Difference between revisions of "Galileo"

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** being attached to or submersed in denser materials is good (?)
** being attached to or submersed in denser materials is good (?)
[[http://science.howstuffworks.com/nature/natural-disasters/earthquake2.htm introduction]]
[[http://science.howstuffworks.com/nature/natural-disasters/earthquake2.htm introduction]]

Revision as of 15:27, 22 March 2014

The Galileo is a fusion of a Linux PC running Intel's architecture and an Arduino. The purpose is to provide the benefits of a pc (connectivity, power, storage, ports) with the benefits of an Arduino (an open-platform hardware interface.)

This page specifically discusses the Galileo. Anything Arduino-specific should get relegated to here.




This is a photo.
This is a description.
This is a photo.
This is a description.
This is a photo.
This is a description.
This is a photo.
This is a description.
This is a photo.
This is a description.

Design Philosophy

  • Change one thing at a time.
  • Check if it works after every change.
  • When success has been reached, repeat it: do it again.
  • When success has been repeated, replicate it: have others do it.

Failure List

Having problems?

  1. Are you using Galileo's arduino ide?
  2. Are you using the right pin number? Is it analog or digital?
  3. Is your pin mode set correctly?
  4. Is the ground and power connected correctly?
    • order is power, ground, and then input/output
  5. Do you have pin terminators on all power columns?
  6. If too many sensors are connected, you might run out of power. Try reducing the number of sensors.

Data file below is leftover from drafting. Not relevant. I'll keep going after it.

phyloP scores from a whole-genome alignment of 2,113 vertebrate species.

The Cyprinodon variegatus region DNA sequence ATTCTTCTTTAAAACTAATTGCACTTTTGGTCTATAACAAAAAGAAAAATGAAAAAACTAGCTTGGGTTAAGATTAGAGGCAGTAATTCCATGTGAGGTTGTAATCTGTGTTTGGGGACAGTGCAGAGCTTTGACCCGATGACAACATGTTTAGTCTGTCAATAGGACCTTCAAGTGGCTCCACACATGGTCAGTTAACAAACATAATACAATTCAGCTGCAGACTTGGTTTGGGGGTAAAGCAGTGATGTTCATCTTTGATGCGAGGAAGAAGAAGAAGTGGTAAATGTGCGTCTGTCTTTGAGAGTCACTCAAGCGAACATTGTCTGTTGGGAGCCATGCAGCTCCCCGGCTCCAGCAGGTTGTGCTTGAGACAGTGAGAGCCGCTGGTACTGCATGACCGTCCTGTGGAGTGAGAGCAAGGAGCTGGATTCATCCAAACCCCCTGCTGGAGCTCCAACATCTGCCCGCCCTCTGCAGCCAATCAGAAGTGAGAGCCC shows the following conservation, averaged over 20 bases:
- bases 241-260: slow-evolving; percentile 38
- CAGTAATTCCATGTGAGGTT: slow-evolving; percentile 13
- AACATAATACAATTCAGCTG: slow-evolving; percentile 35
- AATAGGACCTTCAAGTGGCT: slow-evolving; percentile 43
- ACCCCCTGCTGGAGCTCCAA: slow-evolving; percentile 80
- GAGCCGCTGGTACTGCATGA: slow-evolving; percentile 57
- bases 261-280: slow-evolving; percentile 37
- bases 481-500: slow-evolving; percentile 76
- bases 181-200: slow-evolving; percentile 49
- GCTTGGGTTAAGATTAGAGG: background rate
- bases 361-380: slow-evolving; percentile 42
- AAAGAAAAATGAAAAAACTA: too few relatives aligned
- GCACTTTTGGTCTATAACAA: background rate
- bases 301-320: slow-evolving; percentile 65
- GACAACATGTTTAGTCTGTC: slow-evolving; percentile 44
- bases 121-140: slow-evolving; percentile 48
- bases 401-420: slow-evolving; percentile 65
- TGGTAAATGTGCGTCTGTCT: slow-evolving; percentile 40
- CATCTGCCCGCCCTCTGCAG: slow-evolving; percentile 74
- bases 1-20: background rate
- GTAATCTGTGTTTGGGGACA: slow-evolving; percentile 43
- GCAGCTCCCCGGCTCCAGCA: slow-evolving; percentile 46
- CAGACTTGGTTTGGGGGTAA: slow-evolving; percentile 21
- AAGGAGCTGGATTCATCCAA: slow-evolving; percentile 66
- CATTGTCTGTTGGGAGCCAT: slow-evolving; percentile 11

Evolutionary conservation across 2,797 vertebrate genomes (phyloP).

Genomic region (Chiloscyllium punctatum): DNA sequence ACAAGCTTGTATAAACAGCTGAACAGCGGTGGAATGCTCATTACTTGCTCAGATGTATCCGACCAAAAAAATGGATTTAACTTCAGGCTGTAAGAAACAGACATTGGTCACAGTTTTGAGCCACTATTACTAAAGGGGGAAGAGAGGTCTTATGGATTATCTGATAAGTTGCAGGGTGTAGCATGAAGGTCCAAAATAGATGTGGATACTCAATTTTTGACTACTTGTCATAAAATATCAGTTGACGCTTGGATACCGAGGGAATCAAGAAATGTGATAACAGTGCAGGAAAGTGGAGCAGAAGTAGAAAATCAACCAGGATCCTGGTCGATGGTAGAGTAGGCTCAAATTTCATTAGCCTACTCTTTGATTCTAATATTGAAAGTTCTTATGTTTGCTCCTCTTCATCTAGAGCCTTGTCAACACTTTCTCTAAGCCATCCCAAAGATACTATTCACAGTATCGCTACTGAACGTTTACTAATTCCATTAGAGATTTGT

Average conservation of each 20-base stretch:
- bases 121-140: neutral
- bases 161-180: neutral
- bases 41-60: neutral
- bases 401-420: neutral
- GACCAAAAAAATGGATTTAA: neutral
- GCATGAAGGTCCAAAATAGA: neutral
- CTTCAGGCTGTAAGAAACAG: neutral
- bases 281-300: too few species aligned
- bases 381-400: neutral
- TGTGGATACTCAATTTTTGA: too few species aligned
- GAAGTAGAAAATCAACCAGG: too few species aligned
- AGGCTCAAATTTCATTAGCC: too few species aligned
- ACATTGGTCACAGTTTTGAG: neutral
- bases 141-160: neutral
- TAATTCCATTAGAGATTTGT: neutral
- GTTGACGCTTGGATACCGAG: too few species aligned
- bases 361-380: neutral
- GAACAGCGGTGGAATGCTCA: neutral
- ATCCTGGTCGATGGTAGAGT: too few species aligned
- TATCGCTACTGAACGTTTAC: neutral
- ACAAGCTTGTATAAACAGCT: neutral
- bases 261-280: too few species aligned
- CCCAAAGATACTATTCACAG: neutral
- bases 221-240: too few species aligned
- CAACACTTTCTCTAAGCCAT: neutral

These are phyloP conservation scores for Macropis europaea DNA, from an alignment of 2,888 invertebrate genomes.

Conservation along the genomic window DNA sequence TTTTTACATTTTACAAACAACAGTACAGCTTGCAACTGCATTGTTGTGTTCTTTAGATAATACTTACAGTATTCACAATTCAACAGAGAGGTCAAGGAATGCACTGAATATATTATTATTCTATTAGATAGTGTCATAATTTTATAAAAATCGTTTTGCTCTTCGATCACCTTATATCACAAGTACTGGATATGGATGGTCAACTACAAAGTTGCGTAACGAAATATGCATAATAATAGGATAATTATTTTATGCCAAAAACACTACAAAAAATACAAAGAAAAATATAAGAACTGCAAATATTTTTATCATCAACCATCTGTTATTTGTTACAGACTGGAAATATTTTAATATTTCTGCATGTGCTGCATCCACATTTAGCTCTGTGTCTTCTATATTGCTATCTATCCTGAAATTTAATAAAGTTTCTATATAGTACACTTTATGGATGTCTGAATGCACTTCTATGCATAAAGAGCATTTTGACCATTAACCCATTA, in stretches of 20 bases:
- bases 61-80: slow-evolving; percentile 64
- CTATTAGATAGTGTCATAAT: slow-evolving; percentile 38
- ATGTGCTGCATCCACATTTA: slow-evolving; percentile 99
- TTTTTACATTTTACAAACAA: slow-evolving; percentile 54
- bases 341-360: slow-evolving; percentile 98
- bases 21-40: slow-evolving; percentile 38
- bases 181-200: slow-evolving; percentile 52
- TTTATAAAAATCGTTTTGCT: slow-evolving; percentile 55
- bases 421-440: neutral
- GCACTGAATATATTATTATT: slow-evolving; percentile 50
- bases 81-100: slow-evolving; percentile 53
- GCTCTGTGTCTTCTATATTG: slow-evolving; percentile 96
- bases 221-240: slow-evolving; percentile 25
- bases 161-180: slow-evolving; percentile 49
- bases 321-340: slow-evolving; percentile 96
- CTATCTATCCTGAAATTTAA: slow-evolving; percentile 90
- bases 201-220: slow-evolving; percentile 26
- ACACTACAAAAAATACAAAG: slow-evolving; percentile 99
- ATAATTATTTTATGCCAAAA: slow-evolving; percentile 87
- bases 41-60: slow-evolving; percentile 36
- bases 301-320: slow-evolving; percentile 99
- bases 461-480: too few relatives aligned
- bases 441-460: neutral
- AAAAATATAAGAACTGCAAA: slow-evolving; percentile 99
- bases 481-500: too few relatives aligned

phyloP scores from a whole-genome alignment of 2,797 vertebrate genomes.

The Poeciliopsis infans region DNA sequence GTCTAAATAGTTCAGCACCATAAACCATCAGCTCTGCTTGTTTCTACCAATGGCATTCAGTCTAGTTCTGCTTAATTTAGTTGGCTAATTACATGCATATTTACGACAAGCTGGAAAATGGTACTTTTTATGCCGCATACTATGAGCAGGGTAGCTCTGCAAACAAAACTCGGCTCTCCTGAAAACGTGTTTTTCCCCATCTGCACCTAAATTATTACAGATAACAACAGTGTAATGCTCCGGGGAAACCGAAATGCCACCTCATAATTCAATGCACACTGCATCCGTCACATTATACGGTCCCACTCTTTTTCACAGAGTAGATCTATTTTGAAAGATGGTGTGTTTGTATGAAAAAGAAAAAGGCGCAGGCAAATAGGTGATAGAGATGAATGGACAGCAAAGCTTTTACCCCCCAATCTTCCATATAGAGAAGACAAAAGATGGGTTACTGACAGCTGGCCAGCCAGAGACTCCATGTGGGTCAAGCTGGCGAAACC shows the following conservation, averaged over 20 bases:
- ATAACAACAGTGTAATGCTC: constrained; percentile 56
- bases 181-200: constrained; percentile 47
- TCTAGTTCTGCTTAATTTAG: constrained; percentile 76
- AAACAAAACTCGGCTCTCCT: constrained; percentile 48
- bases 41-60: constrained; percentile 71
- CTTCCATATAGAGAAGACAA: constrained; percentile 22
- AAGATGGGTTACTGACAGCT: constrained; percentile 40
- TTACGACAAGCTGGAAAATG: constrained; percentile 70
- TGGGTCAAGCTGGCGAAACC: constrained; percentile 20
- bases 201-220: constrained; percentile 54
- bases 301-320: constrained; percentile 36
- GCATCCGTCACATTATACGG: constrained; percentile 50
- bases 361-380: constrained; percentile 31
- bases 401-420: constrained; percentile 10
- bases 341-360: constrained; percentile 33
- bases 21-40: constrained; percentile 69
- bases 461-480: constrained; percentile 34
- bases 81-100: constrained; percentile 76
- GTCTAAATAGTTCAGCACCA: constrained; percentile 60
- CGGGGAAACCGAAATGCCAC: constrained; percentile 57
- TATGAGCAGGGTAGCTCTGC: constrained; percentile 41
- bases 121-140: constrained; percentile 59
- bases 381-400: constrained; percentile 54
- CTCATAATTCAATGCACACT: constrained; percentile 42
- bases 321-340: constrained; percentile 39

7. Talk to scientists.
  8. Research if your sensor needs a resistor. (330m or 10k)
  9. If nothing else works, try a different breadboard or a different arduino or replacement sensors.
  10. If still having trouble, ask Ben.

Info Dump

IoTkit handles ethernet transactions. It connects to a host and sends a packet with [string, val] where val is the value you wish to send. You can save information locally and push it to a server later. A watch battery can be used to preserve machine state between power-on's. [validate]

There are no packages installed on Intel's Linux distro.

There's an interface for C++ that lets you access the Arduino.

Always connect the power first.

When flashing the firmware, YOU MUST HAVE THE POWER CONNECTED. Otherwise you risk bricking the board.

There are example sketches for every sensor included in Intel's sensor kit. Where? Good question.

Costs $60+ as of 2/5/14. Purchase is currently cheapest at [Micro Center] and [Amazon].


[Getting Started]

[Comprehensive Overview]

[BSP Build Guide]

[FAQ] (useful)

[Release Notes] (supported software/hardware and bugs)

[Intel Maker forums]


[Software Packages]



You're impossible to please. Read the documentation from [Intel] or [Sparkfun] instead.


These are notes and observations after research.


  • occur due to movement in tectonic plates
  • only seconds of notice, 5-10 seconds